1.21.2004

This Corpulent Economy--the evils of worrying about said "saidisms" and other economic woes

It must be because I'm a slow reader that words are so important to me--their efficient, economic use. At the beginning of Clarion I was all civil, putting useless words in brackets and by the end of the six weeks being haggard and worn out, I was slashing up the pages. "Why are you making me read all these extra words? I've got four more manuscripts to read, a story to write and sleep to catch up on!" But at least I was semi-civil for the morning circle.

I just read Theodore Sturgeon's "Poker Face" and he had this cool kind of ending that invited you to reread the story to see where you missed the clues. There were no clues, unfortunately--perhaps a nuance, but rereading became an annoyance. It was still cool, but he wasted my time by intimating there was more to the story than its first reading. Coercing rereadings without providing new revelations is a great way to lose readers--the careful ones, at least, but aren't they the ones you want to pull in?

One thing I notice about certain writers who've grown up on a steady diet of popular fiction is this tendency to worry about "saidisms." That's their word. It makes my stomach wretch typing it. Otherwise sane people think they have to come up with a new word for "said" everytime someone says something. I imagine it's a fear of repetition. They're no doubt the same people who like to change the name or pronouns of a character everytime he appears for fear of repetition. "Said"s are merely verbal tags of who said what. Let me tell you anti-"said" people the two ways why you are so infuriating:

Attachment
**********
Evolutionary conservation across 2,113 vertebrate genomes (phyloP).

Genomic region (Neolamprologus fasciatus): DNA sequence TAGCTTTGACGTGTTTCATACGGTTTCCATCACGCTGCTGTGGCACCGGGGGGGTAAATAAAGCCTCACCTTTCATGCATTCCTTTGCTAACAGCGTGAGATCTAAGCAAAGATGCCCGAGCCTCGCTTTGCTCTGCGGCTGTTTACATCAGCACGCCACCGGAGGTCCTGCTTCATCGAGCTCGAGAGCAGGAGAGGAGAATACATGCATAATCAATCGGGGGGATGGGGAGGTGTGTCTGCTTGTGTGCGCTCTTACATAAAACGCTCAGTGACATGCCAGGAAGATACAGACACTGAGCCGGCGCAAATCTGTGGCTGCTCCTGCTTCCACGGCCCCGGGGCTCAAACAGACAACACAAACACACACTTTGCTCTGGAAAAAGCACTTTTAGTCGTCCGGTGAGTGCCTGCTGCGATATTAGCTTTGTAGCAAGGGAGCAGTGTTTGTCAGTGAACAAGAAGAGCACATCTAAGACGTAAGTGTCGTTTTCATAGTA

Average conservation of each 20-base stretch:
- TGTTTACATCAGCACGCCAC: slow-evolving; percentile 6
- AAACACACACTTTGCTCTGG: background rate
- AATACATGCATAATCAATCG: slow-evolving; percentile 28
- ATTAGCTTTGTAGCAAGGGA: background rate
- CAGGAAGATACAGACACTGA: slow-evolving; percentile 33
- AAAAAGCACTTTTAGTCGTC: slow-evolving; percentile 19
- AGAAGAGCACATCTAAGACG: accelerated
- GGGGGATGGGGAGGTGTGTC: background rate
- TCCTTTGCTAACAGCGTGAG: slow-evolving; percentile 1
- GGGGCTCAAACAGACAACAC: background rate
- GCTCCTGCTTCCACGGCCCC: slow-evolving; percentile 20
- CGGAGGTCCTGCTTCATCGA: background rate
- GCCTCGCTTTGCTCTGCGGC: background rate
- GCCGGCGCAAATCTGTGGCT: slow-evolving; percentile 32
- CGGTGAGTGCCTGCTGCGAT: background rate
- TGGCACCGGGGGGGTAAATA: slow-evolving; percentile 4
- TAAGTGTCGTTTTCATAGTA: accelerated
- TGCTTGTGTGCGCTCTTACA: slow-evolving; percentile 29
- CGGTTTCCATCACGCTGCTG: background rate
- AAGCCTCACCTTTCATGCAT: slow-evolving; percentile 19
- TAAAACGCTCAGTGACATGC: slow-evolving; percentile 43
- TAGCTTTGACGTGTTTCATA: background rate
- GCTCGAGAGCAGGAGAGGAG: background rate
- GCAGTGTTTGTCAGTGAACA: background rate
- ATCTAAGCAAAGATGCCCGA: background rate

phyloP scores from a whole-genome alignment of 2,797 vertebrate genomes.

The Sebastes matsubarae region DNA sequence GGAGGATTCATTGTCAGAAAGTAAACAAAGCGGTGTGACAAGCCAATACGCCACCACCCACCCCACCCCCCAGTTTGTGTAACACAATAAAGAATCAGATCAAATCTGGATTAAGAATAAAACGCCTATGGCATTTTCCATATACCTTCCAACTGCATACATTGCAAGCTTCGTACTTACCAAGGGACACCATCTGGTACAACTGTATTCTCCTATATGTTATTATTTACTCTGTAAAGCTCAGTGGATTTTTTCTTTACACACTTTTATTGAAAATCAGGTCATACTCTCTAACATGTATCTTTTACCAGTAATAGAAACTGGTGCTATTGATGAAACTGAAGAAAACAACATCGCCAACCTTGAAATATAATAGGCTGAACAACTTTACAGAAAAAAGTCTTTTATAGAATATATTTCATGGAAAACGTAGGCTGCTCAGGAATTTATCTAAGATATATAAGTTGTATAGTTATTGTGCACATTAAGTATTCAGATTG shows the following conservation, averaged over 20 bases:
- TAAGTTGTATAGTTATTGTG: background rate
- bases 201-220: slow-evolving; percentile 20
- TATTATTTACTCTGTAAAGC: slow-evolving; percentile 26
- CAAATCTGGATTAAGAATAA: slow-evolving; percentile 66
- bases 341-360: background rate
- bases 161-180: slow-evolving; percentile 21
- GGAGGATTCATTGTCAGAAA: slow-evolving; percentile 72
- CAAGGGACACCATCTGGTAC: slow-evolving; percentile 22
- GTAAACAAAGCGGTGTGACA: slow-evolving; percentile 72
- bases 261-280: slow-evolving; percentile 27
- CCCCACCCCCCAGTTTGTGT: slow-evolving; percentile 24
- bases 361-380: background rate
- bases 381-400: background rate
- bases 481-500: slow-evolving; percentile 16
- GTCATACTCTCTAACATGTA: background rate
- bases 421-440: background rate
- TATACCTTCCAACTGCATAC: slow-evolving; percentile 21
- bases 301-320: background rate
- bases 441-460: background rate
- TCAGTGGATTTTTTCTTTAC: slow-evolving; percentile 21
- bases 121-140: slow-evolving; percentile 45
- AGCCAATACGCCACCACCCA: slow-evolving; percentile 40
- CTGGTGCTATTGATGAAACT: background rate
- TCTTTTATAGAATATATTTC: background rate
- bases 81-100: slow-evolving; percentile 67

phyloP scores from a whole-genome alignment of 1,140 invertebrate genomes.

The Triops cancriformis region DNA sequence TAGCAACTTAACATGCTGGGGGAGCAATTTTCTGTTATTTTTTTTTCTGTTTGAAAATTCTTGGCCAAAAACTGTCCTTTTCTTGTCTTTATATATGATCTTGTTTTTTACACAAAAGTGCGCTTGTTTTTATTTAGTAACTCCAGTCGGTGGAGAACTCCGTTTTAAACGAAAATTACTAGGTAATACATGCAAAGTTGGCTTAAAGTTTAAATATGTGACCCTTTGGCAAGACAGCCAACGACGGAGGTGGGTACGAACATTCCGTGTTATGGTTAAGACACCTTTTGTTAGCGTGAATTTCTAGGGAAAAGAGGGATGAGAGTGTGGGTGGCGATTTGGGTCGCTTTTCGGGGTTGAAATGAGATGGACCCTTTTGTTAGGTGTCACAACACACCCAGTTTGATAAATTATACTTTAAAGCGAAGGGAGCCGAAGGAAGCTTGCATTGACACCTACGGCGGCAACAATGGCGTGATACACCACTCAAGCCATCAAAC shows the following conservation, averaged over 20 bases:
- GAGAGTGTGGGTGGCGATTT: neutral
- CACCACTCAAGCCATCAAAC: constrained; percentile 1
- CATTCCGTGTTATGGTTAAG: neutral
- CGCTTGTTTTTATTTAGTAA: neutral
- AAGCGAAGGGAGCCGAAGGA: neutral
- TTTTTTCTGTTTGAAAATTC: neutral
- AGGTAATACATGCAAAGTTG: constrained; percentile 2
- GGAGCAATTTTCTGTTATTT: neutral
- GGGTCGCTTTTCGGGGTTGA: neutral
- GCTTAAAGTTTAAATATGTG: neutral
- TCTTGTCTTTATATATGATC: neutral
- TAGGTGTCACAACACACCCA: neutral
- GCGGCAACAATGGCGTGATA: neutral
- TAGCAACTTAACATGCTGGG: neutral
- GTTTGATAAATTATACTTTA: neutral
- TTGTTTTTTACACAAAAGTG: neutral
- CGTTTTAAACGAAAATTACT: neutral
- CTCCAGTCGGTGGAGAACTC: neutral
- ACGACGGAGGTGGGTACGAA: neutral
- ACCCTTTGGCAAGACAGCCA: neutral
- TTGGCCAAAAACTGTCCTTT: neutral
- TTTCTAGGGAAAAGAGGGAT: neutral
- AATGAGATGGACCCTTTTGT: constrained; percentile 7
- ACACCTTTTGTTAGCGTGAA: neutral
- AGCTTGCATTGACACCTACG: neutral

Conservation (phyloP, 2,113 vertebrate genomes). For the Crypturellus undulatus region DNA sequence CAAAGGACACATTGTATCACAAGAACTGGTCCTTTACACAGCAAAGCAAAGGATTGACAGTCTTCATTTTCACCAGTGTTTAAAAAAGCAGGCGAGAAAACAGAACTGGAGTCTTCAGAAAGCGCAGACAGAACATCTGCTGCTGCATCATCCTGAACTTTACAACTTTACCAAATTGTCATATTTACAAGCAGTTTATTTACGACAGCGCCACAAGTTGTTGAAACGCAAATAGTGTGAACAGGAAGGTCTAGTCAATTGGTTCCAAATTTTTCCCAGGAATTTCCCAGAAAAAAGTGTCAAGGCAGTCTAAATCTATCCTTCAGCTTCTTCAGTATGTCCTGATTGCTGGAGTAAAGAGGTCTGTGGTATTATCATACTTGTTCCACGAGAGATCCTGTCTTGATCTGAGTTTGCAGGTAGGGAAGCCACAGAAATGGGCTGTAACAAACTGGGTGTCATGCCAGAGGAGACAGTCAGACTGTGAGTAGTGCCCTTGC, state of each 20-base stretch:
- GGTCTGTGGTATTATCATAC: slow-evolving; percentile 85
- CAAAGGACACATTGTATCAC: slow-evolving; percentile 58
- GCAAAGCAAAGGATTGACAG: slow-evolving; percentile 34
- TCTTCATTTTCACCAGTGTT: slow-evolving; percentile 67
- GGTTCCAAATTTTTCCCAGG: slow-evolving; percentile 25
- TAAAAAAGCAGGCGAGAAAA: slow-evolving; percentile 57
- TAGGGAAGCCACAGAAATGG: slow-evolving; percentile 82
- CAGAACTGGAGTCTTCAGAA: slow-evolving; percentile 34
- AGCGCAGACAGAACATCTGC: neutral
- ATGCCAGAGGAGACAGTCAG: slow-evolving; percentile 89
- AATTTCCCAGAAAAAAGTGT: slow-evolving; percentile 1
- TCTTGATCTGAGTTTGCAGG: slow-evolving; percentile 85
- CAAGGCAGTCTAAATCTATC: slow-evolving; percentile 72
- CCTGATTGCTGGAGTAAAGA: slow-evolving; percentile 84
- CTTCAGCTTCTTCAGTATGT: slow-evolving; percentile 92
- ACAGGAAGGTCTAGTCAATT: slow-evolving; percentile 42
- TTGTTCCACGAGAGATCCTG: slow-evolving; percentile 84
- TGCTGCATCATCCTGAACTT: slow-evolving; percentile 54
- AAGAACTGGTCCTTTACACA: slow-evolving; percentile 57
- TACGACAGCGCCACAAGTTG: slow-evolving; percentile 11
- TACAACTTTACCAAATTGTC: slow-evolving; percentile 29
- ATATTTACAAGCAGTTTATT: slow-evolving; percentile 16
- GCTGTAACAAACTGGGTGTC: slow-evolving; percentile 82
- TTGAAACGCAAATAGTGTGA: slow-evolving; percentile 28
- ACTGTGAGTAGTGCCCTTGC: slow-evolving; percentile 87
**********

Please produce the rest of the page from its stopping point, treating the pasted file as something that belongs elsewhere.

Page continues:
Normally, we read dialogue according to the context surrounding it.

It was seventy-five degrees with the sun out and a light breeze to whisk off the sweat we worked up from laying the foundation. "What a nice day," I said.

The rain came down in sheets. The mud slid back down the ditch into our shoes. And my ass was itchy but I couldn't scratch it with the warden watching and the heavy burlap prison coveralls. "What a nice day," I said.

Do you read both dialogues the same? Do I need to write: "I said, meaning it" and "I said, sarcastically" (or worse, "I quipped"), respectively? No.

When you change the "said" to anything else (apart from "ask"), you cause the reader to stop and ask himself, "How did I read that wrong?" If he didn't read it wrong, it pisses him off because the author obviously assumes his intelligence isn't quite up to par--and you know what you do when you assume. Please trust your reader. Even if your reader did read it wrong, there's still another mistake people make:

"I think I will go to the park and put up a tent and an umbrella and read a book," she hissed.

How the hell do you hiss that? If you change it to "bark," I'd still have to wonder how you would bark it.

In you sadistic said-ists' defense, I will say that Thomas Pynchon does it, too. But you know what? Although he can hold your attention that we don't notice it for a long while, when we do notice, it's just as stupid.

I hissed. (Now you have to reread the entire monologue above while hissing. Have fun!) (Oh, come on, you literal types. Don't reread it. I was just being a smart ass. But you may want to study up on "irony" in your literature books.)

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